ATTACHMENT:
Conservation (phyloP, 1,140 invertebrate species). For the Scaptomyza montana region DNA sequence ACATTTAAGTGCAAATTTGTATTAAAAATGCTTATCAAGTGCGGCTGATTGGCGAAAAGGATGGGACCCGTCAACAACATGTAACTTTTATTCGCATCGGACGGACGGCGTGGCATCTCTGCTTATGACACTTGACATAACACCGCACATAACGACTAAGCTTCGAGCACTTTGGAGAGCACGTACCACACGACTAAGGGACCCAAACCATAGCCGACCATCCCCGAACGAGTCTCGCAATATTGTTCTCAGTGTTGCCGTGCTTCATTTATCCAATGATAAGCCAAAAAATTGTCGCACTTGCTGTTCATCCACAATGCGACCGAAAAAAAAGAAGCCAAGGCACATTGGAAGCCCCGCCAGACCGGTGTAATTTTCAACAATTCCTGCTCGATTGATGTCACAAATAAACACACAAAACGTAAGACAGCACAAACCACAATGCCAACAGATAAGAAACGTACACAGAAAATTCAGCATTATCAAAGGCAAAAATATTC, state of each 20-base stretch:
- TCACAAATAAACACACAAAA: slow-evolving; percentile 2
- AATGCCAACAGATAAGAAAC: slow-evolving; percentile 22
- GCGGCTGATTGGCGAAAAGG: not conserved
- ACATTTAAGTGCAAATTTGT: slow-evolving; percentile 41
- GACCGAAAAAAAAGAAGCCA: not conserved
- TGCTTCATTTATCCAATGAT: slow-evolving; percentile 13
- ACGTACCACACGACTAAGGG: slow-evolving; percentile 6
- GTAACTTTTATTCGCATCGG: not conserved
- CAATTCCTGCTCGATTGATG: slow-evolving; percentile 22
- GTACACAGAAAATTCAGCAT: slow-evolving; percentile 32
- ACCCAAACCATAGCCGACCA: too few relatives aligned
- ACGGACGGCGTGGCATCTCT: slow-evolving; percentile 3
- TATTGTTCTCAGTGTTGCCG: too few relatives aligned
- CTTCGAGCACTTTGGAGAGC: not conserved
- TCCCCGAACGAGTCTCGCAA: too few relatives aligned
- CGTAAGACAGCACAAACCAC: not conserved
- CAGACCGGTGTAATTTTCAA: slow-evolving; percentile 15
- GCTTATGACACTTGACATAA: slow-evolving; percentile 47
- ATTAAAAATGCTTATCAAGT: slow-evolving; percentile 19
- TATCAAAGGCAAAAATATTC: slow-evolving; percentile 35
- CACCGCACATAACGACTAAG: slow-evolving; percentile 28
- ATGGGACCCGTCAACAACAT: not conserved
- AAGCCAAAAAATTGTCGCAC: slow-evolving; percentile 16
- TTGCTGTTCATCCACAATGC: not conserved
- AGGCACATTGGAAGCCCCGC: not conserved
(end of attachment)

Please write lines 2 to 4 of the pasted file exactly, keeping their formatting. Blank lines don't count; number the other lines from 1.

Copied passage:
- TCACAAATAAACACACAAAA: slow-evolving; percentile 2
- AATGCCAACAGATAAGAAAC: slow-evolving; percentile 22
- GCGGCTGATTGGCGAAAAGG: not conserved